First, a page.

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Archive for the ‘Hospital Libraries’ Category

Hospitals and Social Media — a Quick Note

Connie Schardt, President of the Medical Library Association, recently posted the following notice to several listservs. Her main point is importnat enough to reprint here.

“An interesting blog post: — How Hospitals are Quietly Leading the Way with Social Media at Perhaps attitudes are starting to change about the use of social media within hospitals.”

NRHA Quality and Clinical Conference handouts

Last week, I attended the National Rural Health Association Quality and Clinical Conference. The NRHA has made the handouts from the conference available at Topics include electronic health records, telemedicine, and models for rural health care.

Telemedicine Using Remote Presence Robots

Last week, I attended the National Rural Health Association (NRHA) Quality and Clinical Conference in Park City, UT. At the conference, Doug Romer, Executive Director-Patient Care Services at Grande Ronde Hospital in LaGrande, OR, gave a fascinating talk and demonstration of the “remote presence” telemedicine services provided by the hospital in conjunction with various partners.

The hospital uses an inTouch RP7 robot that can be controlled remotely by physicians not located at the hospital. The robot has a monitor, camera and audio system so that the patients and remote physician can see and hear each other.

At the conference, Mr. Romer conducted a live demo of the system using the hotel’s wireless Internet access — participants were able to communicate with a patient undergoing an ultrasound and see the results of the ultrasound live. We were instructed that the patient did not want to know the sex of the baby, so to please not reveal that information when we saw the ultrasound!

To see the system in action, view the video the hospital has made available on this page:

Google Health and NLM

An interesting blog post from Google describing how the Google Health personal record system will work with NLM data vocabularies to ensure accuracy in patient’s personal records:

Federal Government Open Source Gateway Software for EHRs

The federal government has announced open source gateway software, called Connect, which will allow the electronic health records of various federal agencies (including the Defense and Veterans Affairs departments, and the Indian Health Service) to communicate with the Nationwide Health Information Network. See the Connect project site for more information:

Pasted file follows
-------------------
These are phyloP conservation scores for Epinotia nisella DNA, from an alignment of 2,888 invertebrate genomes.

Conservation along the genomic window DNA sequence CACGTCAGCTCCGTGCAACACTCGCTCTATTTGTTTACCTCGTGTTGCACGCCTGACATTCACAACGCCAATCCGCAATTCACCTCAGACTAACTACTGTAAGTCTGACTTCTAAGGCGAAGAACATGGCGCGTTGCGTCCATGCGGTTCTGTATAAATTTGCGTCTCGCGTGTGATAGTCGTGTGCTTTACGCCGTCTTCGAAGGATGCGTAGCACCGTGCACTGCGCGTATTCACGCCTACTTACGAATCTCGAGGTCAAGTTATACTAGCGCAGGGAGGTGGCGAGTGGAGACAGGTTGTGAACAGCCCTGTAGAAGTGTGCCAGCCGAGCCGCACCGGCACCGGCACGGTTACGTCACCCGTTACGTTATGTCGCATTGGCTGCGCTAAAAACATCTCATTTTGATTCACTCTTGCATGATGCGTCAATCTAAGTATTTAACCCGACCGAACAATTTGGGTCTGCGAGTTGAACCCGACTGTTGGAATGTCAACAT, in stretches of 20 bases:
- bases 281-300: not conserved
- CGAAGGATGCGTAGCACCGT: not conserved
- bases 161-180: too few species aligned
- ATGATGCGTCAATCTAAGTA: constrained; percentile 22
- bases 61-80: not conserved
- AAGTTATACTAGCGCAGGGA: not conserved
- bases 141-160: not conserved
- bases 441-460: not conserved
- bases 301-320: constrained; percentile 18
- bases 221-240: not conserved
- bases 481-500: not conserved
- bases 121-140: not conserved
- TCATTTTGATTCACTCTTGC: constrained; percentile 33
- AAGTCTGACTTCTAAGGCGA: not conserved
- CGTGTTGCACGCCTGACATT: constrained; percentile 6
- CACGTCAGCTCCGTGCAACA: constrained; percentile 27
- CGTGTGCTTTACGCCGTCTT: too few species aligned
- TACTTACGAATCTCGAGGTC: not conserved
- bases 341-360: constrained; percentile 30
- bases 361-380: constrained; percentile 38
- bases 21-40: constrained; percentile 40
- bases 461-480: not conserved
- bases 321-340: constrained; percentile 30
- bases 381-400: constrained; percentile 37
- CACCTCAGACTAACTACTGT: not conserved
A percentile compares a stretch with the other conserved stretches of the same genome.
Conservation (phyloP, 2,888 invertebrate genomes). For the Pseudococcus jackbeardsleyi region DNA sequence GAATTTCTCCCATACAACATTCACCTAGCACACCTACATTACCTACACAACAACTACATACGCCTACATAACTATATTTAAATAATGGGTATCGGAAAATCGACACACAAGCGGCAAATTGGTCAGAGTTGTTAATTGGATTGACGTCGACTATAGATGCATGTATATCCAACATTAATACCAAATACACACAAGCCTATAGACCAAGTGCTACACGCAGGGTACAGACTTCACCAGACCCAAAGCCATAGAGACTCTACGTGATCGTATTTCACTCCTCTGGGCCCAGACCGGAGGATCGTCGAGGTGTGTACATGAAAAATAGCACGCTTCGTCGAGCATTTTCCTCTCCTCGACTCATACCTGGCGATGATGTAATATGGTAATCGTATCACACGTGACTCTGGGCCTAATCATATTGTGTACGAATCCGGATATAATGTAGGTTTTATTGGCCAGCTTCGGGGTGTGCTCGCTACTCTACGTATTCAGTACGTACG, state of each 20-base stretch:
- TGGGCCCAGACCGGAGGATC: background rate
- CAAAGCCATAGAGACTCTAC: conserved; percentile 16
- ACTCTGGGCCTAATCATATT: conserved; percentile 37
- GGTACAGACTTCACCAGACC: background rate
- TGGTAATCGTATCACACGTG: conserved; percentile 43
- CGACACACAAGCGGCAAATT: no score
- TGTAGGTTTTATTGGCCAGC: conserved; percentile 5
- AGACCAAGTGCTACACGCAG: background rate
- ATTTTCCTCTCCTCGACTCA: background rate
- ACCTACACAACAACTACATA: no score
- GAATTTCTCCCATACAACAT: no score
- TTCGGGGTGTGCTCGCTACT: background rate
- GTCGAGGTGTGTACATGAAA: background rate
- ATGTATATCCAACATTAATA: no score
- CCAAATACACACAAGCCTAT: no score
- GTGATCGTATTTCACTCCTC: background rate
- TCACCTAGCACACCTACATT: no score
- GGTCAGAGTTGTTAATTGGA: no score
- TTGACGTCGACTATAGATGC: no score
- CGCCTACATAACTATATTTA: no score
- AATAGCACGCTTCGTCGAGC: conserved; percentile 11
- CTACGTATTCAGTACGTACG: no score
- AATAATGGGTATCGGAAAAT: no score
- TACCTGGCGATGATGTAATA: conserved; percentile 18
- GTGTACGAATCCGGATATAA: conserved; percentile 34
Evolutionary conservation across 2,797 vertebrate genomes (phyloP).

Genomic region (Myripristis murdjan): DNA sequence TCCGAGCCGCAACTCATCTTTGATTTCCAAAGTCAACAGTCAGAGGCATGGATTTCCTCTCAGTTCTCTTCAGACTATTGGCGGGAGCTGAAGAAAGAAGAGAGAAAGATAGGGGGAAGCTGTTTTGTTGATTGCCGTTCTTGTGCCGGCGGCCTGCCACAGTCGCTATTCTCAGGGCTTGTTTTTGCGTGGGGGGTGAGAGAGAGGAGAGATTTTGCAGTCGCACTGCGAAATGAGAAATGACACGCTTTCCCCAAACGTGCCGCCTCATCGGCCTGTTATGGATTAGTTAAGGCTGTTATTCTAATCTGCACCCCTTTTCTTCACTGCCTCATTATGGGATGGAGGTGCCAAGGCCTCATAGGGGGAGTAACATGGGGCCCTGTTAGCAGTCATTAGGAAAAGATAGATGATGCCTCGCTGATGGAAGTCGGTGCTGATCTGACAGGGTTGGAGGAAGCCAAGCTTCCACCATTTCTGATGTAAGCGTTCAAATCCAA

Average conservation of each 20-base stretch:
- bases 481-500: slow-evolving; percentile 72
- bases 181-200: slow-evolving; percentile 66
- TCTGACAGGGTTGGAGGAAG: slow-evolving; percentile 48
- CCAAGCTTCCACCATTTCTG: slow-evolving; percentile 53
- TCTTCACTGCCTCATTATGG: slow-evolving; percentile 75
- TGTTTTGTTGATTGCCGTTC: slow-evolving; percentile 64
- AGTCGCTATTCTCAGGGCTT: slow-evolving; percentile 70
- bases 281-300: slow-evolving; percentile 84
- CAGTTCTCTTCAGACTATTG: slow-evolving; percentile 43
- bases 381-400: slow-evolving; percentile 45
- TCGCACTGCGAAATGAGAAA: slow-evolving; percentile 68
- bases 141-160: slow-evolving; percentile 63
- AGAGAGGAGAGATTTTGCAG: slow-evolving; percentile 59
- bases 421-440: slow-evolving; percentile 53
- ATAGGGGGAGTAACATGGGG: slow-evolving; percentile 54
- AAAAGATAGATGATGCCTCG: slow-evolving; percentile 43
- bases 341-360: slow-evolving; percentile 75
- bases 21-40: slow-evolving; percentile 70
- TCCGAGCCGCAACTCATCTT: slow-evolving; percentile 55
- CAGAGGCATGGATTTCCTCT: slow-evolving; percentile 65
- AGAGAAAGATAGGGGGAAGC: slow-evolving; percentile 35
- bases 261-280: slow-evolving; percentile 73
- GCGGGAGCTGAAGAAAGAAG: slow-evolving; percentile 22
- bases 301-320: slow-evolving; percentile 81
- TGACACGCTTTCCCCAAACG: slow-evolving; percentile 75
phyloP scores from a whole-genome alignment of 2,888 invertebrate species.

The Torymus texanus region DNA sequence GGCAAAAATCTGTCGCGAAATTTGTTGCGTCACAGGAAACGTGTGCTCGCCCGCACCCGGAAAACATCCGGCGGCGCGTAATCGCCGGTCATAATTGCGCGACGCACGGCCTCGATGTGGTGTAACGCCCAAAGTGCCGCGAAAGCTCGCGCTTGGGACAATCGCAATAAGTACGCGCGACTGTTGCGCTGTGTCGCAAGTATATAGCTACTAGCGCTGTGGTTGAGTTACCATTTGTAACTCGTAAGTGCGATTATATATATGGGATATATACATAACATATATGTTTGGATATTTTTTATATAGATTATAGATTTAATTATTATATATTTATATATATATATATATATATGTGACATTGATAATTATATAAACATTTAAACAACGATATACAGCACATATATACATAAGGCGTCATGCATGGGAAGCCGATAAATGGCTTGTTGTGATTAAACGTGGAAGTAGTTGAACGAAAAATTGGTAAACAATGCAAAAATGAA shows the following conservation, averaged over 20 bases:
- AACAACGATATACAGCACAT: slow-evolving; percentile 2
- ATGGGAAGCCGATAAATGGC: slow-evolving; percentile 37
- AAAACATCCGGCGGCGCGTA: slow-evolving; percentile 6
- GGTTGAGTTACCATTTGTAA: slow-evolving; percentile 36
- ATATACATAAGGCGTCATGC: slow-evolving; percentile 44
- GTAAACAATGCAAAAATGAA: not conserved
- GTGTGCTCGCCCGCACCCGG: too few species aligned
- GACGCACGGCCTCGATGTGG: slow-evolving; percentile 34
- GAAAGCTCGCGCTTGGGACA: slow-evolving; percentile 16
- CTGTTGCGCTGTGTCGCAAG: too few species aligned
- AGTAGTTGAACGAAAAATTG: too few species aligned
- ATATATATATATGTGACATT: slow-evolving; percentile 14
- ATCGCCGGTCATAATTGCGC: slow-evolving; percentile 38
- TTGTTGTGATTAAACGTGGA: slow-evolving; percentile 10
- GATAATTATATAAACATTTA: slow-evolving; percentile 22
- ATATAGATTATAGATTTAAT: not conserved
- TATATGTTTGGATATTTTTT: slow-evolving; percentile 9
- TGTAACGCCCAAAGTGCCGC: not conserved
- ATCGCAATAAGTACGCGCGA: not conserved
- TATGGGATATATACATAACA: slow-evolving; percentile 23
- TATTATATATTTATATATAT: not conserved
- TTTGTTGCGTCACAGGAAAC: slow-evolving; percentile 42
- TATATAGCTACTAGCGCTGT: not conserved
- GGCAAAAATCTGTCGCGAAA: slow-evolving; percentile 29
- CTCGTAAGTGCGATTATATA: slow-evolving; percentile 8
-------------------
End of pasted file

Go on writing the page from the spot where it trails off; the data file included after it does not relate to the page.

Follow the HIMSS 09 conference online

The Healthcare Information and Management Systems Society (HIMSS) conference is currently being held in Chicago, but even if you can’t attend, you can follow it online. Visit and click on “HIMSS09 Online Update.” You can visit the conference official Twitter feed at You can also follow comments about the conference using the #himss09 “Twitter hashtag” (a keyword that marks Twitter comments about a certain topic) — to see the updates, go to!%23494234. Note that you don’t have to sign up for Twitter to view either for these since the updates are publicly published.

Cleveland Clinic Experiences with Microsoft HealthVault

The March 31 issue of The Plain Dealer, a Cleveland newspaper, published an article describing early patient experiences at the Cleveland Clinic with Microsoft HealthVault. Patients with chronic conditions, such as hypertension, take regular measurements that are sent to to Cleveland Clinic’s EHR system via HealthVault. Doctors at the clinic can monitor the results and adjust the patient’s treatment as needed. The article gives a real-world example and includes a video. See for the original article, and for some interesting commentary about the article.

Article on open source projects in health informatics

The International Journal of Medical Informatics has published an article entitled “The State and Profile of Open Source Projects in Health and Medical Informatics.” The study reviewed open source projects listed in the open source database SourceForge. The article concluded, “A wide range of OSS applications are in development, from bio-informatics to hospital information systems. A profile of OSS in health and medical informatics emerges that is distinct and unique to the health care field. Future research can focus on OSS acceptance and diffusion and impact on cost, efficiency and quality of health care.” Find a summary of the article at [SD]

New Study on Use of Electronic Health Records in U.S. Hospitals

A new study detailing the use of electronic health records was published in the New England Journal of Medicine on March 25. The study showed a very low level of adoption of EHR’s in U.S. hospitals. You can read the paper here, and listen to an NPR interview with the paper’s author here.

Is your hospital eligible to receive recovery funds?

The Department of Health and Human Services is making $268 Million in Recovery Act funding available to support hospitals. Eligible hospitals are those that serve a disproportionate share of low-income or uninsured individuals and are known as Disproportionate Share Hospitals (DSH). States receive an annual allotment to make payments to DSH hospitals to account for higher costs associated with treating uninsured and low-income patients. This annual allotment is calculated by law and includes requirements to ensure that the DSH payments to hospitals are not higher than the actual costs incurred by the hospital to provide the uncompensated care. The Recovery Act increases the amount of allotments available to states from approximately $11.06 billion to $11.33 billion for 2009. You will find a list of hospitals on the state’s health services sites: Arizona, California, and Nevada. Hawaii is not slate for an increase in DSH funding for 2009.

[From HHS press release dated March 20, 2009]